What is Intuitive Design?
The concept of Intuitive Design is one that can be applied to anything and everything that we interact with in our daily lives, from the cars we drive to the coffee machine that helps to motivate us out of bed in the morning.
It is invisible by its very nature, as it refers to the level to which an item or a space is built with ease of usability in mind, allowing users to focus on the task at hand. It functions in the hope that users will hardly even notice it. However, as soon as a design becomes non-intuitive, a user will notice.
For example, imagine that you have just rolled out of bed in the morning. It’s 6:15am and it’s too early to think about anything other than a steaming cup of coffee. You wander into the kitchen and appreciate the sleek and minimal appearance of your new coffee machine (which you just bought in advance of this months pay check, whoops).
However, as you rub the sleep out of your eyes and reach to find the “on” button, you realise that it’s… not there.
It takes thirteen whole minutes out of your one free hour in the morning to finally discover that the button you’re looking for is on the underside and it isn’t even marked. All you wanted was a relaxing cup of coffee before work, but instead you’re an exasperated, sweaty mess wondering why you couldn’t simply have stuck to your Nesquick.
Now, if the “on” button had been located in a spot which immediately caught your eye, this would never have happened. That would have constituted an intuitive design. It was the non-intuitive design which lead you to where you are now, which, frankly, is a place nobody wants to be in the early hours of the morning.
Making sense so far? Cool. Now let’s move from coffee machines to something more pressing: the smooth runnings of your website.
What constitutes intuitive web design?
It isn’t only physical products which can be measured against the concept of intuitive design, however, but online and digital spaces too.
Intuitive Design here refers to the ease of usability which will draw potential customers into your website and keep them there long enough for you to make a successful case for why they ought to choose your services over those of another company.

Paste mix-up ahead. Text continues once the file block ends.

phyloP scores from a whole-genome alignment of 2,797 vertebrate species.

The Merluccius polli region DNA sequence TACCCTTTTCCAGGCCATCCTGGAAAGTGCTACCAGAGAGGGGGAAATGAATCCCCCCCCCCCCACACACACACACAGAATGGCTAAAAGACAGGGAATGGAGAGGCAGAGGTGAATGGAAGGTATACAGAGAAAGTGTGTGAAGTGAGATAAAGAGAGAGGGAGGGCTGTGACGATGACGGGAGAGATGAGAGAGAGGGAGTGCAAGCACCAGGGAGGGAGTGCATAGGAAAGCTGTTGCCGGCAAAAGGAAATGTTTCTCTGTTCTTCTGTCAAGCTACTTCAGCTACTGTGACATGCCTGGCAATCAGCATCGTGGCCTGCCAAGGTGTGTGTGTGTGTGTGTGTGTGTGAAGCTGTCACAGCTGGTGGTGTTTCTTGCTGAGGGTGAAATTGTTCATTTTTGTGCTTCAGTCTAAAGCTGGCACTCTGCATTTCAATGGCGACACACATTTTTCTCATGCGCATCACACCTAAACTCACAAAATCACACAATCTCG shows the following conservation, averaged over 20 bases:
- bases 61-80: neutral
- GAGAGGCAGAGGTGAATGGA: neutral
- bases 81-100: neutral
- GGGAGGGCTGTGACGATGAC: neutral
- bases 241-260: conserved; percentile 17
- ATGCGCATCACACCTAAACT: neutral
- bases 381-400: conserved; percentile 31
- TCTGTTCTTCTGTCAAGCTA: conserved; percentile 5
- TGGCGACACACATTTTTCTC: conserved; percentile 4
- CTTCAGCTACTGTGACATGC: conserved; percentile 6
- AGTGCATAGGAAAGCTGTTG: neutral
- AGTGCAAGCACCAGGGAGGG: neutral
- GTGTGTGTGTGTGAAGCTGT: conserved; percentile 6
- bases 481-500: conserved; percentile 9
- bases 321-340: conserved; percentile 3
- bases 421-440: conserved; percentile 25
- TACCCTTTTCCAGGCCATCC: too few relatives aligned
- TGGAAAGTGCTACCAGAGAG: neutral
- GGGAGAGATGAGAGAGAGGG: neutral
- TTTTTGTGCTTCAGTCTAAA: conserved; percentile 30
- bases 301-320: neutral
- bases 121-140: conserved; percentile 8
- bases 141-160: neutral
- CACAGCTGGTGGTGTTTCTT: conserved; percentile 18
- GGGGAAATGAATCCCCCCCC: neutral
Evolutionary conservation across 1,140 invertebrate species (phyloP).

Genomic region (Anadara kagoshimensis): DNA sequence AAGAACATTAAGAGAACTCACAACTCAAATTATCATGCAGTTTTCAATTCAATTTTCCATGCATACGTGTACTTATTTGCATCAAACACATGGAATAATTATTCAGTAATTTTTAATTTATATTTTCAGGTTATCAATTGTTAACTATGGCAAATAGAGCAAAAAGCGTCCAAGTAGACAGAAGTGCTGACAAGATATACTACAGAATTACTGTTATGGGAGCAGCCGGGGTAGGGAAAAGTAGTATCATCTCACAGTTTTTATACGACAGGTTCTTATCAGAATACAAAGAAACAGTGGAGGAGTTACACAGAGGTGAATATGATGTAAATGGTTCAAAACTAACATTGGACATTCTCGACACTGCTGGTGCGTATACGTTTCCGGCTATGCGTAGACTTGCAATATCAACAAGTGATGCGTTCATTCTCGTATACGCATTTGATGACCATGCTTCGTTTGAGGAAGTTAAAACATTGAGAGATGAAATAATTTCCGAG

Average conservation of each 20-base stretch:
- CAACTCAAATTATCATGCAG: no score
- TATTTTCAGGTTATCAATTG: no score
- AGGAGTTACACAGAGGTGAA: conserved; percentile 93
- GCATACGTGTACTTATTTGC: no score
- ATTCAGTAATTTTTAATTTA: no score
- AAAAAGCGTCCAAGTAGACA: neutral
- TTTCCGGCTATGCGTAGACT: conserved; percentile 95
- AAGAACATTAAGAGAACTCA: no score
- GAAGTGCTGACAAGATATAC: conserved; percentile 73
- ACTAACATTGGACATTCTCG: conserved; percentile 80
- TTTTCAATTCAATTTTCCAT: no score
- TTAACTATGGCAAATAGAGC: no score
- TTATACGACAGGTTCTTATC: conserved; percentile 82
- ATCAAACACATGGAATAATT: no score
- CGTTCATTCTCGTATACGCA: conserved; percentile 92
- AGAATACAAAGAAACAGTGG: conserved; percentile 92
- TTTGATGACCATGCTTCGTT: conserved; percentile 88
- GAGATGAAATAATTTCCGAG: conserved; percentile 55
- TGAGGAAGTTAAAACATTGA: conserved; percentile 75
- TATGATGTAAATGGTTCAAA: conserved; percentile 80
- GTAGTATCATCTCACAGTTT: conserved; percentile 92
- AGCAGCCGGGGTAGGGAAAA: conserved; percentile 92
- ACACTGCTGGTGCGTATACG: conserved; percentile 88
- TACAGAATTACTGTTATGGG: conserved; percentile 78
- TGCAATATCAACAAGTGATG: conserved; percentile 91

For example, if a band manager is researching luxury van hire for an upcoming tour, their job is made a great deal easier if the website their search engine directs them to is mapped out in a simple and intuitive manner. Hopefully seamlessly leading them immediately to the most important information they require in order to understand the options on offer and then to book their touring van with them. If the website is clunky and difficult to navigate, sacrificing usability for the sake of aesthetics, you’ve lost them within moments.
This is all well and good, however, the issue with intuitive web design is that every user is different. The reality is that many websites are designed only with the perspective and experience of the designer in mind. As a result, these websites fail to consider the experience of the most critical audience, the user.
As opposed to the web developer, the user arrives to the website in possession of pre existing knowledge (or, “current knowledge”). This is in addition to their “target knowledge”, which is how much the user needs to know to seamlessly use your site.
The gap between the current and target knowledge is what is known as the “knowledge gap”. In considering the design of your website, your job is to minimise this gap between what users know prior to coming to your site and what they must know in order to use it successfully.
So, what can you do?
It’s therefore important to take the necessary steps to anticipate what pre-existing knowledge your potential customers are arriving to your website with. The number one rule according to Peep Laja is to know your user and this can be done one of two ways:
1. Through field studies. This would involve you going to your customers directly and observing them using the web in their natural habitat in order to better understand their current knowledge.
2. Over the shoulder usability tests. This would involve getting people to use your site and observing them as they did so. You would ask them to perform a variety of tasks and request they voice their thoughts on their user experience out loud as they do so.
What’s the goal?
In taking the necessary steps to anticipate the current knowledge of your users, you can create a website so seamless that it collapses the knowledge gap.
This means that when a potential customer uses your website, they either know everything they need to in order to navigate it successfully, or they are provided with prompts that help them learn how to navigate the website in a way that is so easy it’s almost imperceptible.
So, all things considered, maybe it’s time to take a step back from your website and consider how your prospective customers experience it. After all, in our digital age, our web presence is often our most customer facing one, making it our most important.